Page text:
Microsoft Ignores Usability and Users - VS 2012 Keeps ALL-CAPS Menus
Microsoft Ignores Usability and Users - VS 2012 Keeps ALL-CAPS Menus
Written by Mike James   
Thursday, 07 June 2012

The recent release of Visual Studio 2012 contained a UI element that few believed could make it into the final version - ALL-CAPS menus. After lots of user criticism and disbelief, Microsoft has moved swiftly to do something about it - by tweaking the typography.

It has long been known that text in all CAPITAL LETTERS is more difficult to read. It may carry emphasis, but because it lacks the familiar ups and downs in letter height when mixed case characters are used, it just isn't as easy to read. It also is just plain tiring to be shouted at in caps all the time - just see the response to any forum newbie who has failed to take the caps lock off.

But despite all this Microsoft is going to continue to shout at developers by using an all-caps main menu in Visual Studio  2012. The blog post explaining the reason is worth reading, if only to get a clear picture of how style is winning out over substance

"We’ve chosen to use uppercase styling in the top menu for two main reasons: 1) to keep Visual Studio consistent with the direction of other Microsoft user experiences, and 2) to provide added structure to the top menu bar area."

You might argue that 2 is a UI plus point but 1 is basically a "we do it elsewhere so we will keep doing it for the sake of how things look".

"On the first point, the use of uppercase text is becoming a strong signature element of styling for navigation and headings in Microsoft user interfaces. You can see it in the Azure Portal, in Zune, and in the latest Bing search results update."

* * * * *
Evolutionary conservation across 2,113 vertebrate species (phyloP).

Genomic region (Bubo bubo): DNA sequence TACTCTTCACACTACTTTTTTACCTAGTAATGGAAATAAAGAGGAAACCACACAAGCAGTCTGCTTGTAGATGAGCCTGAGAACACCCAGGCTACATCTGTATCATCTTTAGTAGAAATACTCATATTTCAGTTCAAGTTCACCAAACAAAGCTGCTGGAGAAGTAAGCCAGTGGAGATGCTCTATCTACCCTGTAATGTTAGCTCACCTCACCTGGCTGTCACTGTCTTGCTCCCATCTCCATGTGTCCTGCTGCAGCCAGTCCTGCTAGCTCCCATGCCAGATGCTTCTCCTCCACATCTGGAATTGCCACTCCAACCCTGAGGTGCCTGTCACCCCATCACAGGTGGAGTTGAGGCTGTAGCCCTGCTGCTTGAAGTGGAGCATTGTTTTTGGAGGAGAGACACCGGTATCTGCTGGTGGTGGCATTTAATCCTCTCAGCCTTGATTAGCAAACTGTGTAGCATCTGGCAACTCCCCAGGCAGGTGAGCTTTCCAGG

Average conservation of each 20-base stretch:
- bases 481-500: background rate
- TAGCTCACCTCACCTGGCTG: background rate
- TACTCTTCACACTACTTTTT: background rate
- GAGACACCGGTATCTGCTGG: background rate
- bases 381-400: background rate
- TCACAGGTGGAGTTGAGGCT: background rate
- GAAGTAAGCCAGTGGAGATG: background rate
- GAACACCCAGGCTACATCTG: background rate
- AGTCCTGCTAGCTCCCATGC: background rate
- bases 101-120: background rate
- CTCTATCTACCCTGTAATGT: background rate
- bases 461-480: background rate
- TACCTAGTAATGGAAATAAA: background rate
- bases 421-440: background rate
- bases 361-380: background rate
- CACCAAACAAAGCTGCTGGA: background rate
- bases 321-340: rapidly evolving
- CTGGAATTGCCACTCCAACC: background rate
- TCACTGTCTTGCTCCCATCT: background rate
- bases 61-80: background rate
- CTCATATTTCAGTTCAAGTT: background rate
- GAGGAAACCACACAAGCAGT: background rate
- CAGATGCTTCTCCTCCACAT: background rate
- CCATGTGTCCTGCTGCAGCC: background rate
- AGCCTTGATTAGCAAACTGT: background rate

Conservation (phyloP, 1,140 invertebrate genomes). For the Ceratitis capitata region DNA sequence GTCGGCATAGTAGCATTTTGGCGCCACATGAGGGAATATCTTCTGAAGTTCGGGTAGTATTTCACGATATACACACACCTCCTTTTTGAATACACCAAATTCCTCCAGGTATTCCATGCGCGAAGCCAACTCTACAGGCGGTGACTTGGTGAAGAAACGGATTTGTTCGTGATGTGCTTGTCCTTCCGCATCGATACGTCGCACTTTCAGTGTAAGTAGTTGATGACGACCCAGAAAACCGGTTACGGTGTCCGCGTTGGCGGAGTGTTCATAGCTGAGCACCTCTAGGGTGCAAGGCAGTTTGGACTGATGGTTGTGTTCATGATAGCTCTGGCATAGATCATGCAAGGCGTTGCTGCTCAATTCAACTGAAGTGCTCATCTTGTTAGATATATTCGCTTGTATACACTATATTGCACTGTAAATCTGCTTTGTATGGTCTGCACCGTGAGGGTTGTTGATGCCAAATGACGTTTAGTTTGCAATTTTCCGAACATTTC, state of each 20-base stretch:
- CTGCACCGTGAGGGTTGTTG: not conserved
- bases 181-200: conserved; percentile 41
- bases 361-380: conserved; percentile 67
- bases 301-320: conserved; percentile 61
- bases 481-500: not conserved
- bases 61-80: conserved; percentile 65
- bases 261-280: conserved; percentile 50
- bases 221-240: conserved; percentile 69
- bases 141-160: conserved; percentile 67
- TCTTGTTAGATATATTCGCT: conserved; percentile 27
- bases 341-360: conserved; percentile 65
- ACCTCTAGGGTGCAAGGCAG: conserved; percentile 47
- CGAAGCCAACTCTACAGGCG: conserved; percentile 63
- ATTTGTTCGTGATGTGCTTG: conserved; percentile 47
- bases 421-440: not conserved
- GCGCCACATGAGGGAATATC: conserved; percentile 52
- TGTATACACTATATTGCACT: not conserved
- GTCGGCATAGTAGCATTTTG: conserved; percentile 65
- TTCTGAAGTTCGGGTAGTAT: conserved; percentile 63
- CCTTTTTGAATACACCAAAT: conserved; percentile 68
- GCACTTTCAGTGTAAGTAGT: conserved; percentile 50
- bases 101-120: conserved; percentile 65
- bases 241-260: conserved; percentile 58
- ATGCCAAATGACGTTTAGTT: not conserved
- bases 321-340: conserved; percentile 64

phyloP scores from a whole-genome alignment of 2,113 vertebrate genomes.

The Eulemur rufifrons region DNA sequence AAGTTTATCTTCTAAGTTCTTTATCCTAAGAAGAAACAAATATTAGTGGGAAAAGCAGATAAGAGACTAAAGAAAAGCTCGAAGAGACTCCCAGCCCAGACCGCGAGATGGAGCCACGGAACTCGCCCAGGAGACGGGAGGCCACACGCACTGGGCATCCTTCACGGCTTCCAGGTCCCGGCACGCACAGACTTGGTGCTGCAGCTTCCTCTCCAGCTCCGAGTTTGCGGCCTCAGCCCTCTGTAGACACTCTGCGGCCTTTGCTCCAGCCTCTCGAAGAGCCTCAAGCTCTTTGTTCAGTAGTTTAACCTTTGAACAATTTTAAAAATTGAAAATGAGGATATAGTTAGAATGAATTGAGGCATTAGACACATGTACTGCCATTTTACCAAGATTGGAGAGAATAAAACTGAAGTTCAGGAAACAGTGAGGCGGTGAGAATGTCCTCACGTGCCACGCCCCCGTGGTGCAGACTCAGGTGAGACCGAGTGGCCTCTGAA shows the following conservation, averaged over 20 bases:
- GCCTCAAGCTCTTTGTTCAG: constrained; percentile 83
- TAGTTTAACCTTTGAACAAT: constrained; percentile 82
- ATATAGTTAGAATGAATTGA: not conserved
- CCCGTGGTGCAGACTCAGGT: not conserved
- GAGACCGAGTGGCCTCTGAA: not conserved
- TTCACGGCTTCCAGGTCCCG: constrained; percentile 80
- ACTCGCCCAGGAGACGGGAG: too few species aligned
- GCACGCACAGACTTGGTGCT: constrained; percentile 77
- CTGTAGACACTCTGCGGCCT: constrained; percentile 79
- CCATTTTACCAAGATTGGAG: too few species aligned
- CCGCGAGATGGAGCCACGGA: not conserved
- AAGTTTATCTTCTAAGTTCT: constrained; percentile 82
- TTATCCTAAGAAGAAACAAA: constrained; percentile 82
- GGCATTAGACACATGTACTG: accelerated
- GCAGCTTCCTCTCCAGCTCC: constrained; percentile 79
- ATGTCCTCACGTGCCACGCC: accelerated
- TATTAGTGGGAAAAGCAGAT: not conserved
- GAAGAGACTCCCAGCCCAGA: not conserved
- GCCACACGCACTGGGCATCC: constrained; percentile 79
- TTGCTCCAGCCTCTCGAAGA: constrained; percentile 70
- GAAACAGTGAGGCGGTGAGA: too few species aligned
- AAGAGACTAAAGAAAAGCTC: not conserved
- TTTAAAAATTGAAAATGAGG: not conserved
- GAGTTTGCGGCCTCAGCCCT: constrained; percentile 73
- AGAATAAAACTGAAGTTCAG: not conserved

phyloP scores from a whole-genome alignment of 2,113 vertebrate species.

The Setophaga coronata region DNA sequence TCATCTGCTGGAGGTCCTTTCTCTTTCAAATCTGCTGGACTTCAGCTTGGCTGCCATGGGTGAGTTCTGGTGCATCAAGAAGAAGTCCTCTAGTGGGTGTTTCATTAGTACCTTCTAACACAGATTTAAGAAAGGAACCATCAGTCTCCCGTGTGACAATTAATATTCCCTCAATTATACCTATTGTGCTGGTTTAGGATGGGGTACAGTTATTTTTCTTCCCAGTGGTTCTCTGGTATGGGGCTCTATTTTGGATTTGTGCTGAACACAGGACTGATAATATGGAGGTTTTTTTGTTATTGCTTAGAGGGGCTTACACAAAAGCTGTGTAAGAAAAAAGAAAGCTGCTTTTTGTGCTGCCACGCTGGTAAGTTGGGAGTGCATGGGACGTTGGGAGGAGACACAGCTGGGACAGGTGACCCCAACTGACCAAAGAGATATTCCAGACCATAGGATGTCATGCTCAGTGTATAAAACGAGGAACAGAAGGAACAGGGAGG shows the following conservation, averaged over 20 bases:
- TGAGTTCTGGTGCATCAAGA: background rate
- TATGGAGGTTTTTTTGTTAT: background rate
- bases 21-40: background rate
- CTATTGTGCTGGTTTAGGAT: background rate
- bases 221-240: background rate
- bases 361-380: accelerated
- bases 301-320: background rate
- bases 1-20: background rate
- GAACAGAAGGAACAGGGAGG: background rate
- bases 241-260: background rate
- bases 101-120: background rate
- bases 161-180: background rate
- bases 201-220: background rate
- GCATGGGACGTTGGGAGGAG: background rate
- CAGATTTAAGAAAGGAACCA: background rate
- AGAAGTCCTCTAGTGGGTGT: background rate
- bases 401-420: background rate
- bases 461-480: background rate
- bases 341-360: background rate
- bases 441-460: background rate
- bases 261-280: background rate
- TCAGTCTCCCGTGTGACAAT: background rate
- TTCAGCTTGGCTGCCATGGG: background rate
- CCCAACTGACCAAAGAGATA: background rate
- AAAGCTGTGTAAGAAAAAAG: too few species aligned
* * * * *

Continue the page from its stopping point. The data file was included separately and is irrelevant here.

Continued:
So let's forget usability and keep with the "strong signature element". It doesn't matter that it is harder to read, the brand will be more recognizable in caps.

"On the second point, we explored designs with and without uppercase styling. In the end we determined it to be a very effective way of providing structure and emphasis to the top menu area in Visual Studio 2012."

This must be a new meaning of the word "structure", because putting the menu items into all-caps means that they are all the same height. When each menu items starts with a cap then there is structure because you can see the change in height, marking the start of the next menu item. The idea that putting a menu into all caps adds structure is something that is very difficult to see.

You can compare the two approaches and see if you agree. First the mixed case menu:




and the all caps menu:



Don't forget to click on each of the images to see them full size - it is worth the effort. You would have to be an idiot or brainwashed to think that all caps has more structure than mixed case menus.



Being very gracious, the blog does point out that you can customize your VS environment but doesn't point out that at the moment this isn't easy or obvious.

In mitigation it is pointed out that the design has been tweaked as a result of user feedback:

"...we tuned the typography of the menu to better adjust to uppercase text, including increased spacing between menu items from 14px to 20px to make menu items stand out better."

This is almost laughable. If you had to write a Microsoft comedy sketch you could include it without much effort to add parody.

Programmers and UI experts to design guy:

"Mixed case is more readable and this is a long established fact"

Design guy:

"We tweaked the spacing from 14px to 20px"


If you wanted to put structure into a menu, well how about color?

Oh wait I forgot the design department dumped color in favour of the "everything-is-grey UI".

Developers are the people who invented CamelCase to make sure that the structure of run together words would stand out better - and now we are asked to believe that making a menu all-caps adds structure.

I don't think so.

The worrying part is that this attitude of design over usability seems to be a common feature of VS 2012 and Windows 8. Let's hope there is still time to change.



More Information


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Last Updated ( Thursday, 07 June 2012 )

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